- Top 10 Recession-Proof IT Jobs
- 7 Hot IT Jobs That Will Land You a Higher Salary
- Link Building Strategies and Tips for 2014
- Top 10 Accessories for Your iPad Air
Network World - With increasing frequency it seems agencies of the government are looking to tap into the public consciousness to gather information on everything from how you surf the Web to how they can use information generated by you to predict the future. It's all a little creepy, really. Here we take a look at seven programs announced this year that in some cases really want to crawl into your brain to see what's happening in the world.
Publicly available data that could be aggregated and used by intelligent systems to predict future events is out there, if you can harness the technology to utilize it. That's one of the driving ideas behind a program that the Intelligence Advanced Research Projects Activity (IARPA) group will detail at a Proposer's Day conference in Washington, D.C., in August.
MORE THOUGHTS: The ultimate in man vs. machine moments
The program, known as the Open Source Indicators (OSI), will aim to "develop methods for continuous, automated analysis of publicly available data in order to anticipate and/or detect societal disruptions, such as political crises, disease outbreaks, economic instability, resource shortages, and natural disasters," IARPA stated.
According to the agency: "Many significant societal events are preceded and/or followed by population-level changes in communication, consumption, and movement. Some of these changes may be indirectly observable from publicly available data, such as web search trends, blogs, microblogs, internet traffic, webcams, financial markets, and many others. Published research has found that many of these data sources are individually useful in the early detection of events such as disease outbreaks and macroeconomic trends. However, little research has examined the value of combinations of data from diverse sources."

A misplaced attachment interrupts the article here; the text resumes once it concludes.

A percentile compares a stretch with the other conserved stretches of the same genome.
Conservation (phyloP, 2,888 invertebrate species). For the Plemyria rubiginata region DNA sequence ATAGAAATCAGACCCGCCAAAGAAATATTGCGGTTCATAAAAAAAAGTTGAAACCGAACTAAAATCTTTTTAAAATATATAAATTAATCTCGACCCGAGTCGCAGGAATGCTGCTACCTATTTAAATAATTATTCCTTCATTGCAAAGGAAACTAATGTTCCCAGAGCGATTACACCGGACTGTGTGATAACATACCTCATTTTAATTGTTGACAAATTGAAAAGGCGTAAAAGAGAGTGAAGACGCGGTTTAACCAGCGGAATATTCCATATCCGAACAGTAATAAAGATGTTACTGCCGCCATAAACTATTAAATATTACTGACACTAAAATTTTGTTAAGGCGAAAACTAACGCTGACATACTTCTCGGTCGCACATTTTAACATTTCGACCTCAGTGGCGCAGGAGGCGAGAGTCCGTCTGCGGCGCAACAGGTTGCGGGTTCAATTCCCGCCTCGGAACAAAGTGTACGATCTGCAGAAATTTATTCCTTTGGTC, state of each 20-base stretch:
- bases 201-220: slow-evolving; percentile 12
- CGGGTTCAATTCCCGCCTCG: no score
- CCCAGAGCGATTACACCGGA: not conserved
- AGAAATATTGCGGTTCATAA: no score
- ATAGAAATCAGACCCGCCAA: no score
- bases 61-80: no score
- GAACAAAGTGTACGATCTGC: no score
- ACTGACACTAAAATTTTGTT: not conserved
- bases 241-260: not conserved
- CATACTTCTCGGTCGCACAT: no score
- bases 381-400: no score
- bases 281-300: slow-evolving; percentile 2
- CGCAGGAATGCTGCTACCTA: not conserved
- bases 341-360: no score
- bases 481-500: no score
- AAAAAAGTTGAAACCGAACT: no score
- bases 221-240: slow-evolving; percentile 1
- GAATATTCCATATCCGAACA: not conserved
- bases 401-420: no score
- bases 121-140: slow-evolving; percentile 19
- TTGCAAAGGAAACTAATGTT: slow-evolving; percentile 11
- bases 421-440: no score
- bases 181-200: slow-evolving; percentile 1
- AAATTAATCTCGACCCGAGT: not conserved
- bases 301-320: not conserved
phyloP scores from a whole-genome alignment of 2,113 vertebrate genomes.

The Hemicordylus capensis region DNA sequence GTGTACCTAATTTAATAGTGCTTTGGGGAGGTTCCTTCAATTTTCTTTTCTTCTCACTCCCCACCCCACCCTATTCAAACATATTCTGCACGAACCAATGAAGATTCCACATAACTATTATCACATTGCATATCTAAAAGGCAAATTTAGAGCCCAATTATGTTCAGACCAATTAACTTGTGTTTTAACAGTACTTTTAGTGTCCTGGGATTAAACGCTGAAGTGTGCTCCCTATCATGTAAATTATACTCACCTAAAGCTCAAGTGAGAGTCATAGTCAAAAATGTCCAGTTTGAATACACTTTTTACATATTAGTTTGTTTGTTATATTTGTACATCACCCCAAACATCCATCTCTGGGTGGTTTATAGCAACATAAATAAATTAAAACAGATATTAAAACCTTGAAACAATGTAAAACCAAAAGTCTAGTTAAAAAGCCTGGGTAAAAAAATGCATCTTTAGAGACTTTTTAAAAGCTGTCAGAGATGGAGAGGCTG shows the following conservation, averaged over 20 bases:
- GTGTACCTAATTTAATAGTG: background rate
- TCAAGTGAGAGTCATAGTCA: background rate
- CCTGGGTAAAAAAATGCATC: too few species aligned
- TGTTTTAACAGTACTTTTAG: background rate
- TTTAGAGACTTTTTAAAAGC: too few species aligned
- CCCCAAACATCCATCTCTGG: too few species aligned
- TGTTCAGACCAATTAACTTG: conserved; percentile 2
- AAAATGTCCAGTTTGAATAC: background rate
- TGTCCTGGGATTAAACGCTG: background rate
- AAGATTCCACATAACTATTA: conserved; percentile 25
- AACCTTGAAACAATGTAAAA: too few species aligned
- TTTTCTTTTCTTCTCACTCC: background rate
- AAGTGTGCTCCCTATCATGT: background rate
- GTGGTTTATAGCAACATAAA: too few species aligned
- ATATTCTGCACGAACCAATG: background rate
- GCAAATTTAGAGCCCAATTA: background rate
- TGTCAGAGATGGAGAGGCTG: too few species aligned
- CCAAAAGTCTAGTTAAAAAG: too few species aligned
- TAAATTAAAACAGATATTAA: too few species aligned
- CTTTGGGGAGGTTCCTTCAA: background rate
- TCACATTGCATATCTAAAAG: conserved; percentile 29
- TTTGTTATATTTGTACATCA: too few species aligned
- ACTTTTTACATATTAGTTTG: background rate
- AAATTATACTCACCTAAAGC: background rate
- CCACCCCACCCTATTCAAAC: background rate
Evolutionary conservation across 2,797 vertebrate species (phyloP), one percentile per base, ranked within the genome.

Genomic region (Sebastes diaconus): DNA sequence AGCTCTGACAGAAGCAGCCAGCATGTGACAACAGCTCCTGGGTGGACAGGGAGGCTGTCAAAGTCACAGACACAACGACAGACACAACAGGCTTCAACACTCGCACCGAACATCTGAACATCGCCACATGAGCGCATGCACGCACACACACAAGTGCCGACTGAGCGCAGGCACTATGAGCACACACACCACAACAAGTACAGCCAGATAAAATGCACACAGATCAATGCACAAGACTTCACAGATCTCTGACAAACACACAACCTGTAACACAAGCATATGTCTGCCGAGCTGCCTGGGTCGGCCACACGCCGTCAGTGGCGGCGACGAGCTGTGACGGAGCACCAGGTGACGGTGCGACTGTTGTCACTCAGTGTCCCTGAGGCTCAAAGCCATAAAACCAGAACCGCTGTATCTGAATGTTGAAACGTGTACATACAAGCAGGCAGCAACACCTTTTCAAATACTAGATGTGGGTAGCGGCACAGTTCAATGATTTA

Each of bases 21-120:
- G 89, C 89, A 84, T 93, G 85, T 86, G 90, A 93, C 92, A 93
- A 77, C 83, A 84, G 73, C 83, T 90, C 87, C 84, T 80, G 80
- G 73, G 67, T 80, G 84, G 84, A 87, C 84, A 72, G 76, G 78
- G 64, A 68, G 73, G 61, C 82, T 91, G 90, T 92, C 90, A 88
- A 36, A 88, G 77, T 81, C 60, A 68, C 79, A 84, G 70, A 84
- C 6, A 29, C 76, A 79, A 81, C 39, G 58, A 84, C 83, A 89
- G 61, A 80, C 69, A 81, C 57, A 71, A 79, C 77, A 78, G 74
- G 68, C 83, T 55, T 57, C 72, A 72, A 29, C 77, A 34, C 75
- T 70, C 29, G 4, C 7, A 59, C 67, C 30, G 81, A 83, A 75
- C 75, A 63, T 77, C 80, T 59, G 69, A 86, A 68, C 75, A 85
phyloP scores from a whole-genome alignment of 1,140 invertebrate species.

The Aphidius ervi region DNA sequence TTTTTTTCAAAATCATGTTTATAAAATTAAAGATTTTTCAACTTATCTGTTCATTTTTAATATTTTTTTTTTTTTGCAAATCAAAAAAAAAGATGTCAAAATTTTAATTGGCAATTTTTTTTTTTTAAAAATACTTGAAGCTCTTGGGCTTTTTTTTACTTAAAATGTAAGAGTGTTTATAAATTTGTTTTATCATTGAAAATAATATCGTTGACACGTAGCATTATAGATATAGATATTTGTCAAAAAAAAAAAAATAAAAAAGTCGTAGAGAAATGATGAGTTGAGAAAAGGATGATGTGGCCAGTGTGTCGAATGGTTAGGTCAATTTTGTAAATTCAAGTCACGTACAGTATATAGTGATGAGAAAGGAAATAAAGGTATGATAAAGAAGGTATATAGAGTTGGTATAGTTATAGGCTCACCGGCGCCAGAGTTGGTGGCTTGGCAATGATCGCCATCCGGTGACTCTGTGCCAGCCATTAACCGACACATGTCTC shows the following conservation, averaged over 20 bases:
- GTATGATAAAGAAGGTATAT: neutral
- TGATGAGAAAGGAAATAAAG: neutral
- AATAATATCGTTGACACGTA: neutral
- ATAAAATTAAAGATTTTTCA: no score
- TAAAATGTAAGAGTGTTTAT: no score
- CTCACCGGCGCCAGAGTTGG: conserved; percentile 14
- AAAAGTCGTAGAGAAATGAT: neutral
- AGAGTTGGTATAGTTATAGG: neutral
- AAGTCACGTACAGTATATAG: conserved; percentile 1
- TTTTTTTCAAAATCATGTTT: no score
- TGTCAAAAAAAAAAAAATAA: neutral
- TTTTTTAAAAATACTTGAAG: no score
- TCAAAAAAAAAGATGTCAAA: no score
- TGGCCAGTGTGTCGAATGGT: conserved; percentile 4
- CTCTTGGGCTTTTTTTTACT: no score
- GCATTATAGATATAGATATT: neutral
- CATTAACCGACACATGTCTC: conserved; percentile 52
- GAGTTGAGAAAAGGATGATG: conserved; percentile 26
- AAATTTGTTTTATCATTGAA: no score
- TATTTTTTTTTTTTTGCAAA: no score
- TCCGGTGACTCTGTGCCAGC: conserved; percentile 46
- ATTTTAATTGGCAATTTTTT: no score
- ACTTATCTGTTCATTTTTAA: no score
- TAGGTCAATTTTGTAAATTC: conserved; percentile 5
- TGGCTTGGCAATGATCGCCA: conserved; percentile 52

DARPA and NASA Ames Research Center are soliciting abstracts, papers, topics and members for discussion panels, to be part of the 100 Year Starship Study Symposium to be held in Orlando, Fla., from Sept. 30 through Oct. 2. "This won't just be another space technology conference -- we're hoping that ethicists, lawyers, science fiction writers, technologists and others, will participate in the dialog to make sure we're thinking about all the aspects of interstellar flight," said David Neyland, director of the Tactical Technology Office for DARPA in a statement. "This is a great opportunity for people with interesting ideas to be heard, which we believe will spur further thought, dreaming and innovation."
Researchers with the IARPA want to build a repository of metaphors. You read that right. Not just American/English metaphors, mind you, but those of Iranian Farsi, Mexican Spanish and Russian speakers. Why metaphors? "Metaphors have been known since Aristotle as poetic or rhetorical devices that are unique, creative instances of language artistry (for example: The world is a stage; Time is money). Over the last 30 years, metaphors have been shown to be pervasive in everyday language and to reveal how people in a culture define and understand the world around them," IARPA said.